While the global success of the dick-waving, Gaga-baiting rave-rap duo Die Antwoord has quite literally thrust South African music into the spotlight, most people would still be hard-pressed to name many of their peers. Those who’ve been paying attention will be aware of BLK JKS, Spoek Mathambo and Petite Noir, or the hyper rhythms of Shangaan Electro producers, but the majority will be hard pushed to name any of the nation’s artists beyond Ladysmith Black Mambazo, and even then mostly thanks to Paul Simon’s Gracelands album (Afrika Bambaataa’s Zulu Nation doesn’t count).
Obviously this in no way reflects the depth of talent that seems to be springing from every street corner in Cape Town and beyond at the moment, but even in the age of the internet it can be hard to get a grip of foreign music scenes from afar. So kudos to the British Council‘s Connect ZA project for sending acclaimed Flomotion / Late Junction DJ Nick Luscombe on a mission to discover South Africa’s brightest up-and-coming artists. As Luscombe admitted in this Telegraph article, “I was unprepared for the profusion of new music that has mushroomed, covering many genres — from punk, progressive and psych rock, to electro and futuristic hip-hop – with a whole load of great jazz, soul and dance music making up the mix”.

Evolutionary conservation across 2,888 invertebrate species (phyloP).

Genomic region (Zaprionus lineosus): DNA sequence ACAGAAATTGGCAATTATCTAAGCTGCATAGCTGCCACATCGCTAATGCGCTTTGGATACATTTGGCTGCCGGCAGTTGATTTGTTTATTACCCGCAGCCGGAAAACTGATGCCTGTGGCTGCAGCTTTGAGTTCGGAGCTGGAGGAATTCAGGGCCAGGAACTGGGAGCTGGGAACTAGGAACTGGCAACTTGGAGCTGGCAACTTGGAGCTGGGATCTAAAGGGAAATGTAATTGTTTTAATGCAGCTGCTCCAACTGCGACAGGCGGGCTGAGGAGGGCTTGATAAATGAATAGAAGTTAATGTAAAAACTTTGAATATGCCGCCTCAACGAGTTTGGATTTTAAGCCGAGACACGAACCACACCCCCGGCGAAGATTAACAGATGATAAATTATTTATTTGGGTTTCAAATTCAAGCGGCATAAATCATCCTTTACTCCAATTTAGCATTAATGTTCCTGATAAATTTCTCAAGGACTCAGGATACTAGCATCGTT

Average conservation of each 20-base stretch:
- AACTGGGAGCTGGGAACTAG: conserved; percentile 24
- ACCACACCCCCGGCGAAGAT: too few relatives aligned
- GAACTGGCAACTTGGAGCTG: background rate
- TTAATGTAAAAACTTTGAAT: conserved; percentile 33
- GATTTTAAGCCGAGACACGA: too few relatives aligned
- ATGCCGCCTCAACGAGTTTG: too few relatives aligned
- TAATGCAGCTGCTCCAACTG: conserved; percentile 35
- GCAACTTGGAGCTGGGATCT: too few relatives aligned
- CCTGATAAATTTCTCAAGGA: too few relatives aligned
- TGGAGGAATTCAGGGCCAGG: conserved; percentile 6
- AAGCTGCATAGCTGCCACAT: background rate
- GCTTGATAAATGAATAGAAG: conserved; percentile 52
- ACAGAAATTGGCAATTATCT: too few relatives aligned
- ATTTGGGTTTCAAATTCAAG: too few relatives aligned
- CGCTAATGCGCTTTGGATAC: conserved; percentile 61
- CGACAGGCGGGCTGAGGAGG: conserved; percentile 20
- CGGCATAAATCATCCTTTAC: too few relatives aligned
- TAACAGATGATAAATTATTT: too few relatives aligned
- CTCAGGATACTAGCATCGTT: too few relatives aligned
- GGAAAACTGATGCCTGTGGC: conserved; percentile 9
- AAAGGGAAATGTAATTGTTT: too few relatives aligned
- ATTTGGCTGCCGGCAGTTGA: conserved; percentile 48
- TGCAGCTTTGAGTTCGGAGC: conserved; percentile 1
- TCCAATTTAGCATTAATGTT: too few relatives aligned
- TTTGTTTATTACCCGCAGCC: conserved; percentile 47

Thankfully, in order to condense this explosion into something more digestible, he’s made up his own mix – an hour of interviews and music that provide an ear-catching indication into the depth of talent that’s emerging out there. Featuring The Dollfins, The Brother Moves On, Nancy G, Planet Lindela, The Frown, Big Fkn Gun, Motel Mari, Christian Tiger School and Richard the Third among others, it’s the perfect introduction to the South African music scene. While the world’s media may be focused on the country as a raft of obituaries and eulogies to the great Nelson Mandela are pre-prepared in response to his worsening health, it’s a timely reminder that, as the icon of an era passes, the fruits of a new generation are ripening. While most media attention away from Mandela tends towards ANC corruption and Johannesburg car jackings, this is a timely reminder of the brighter side of a complicated country.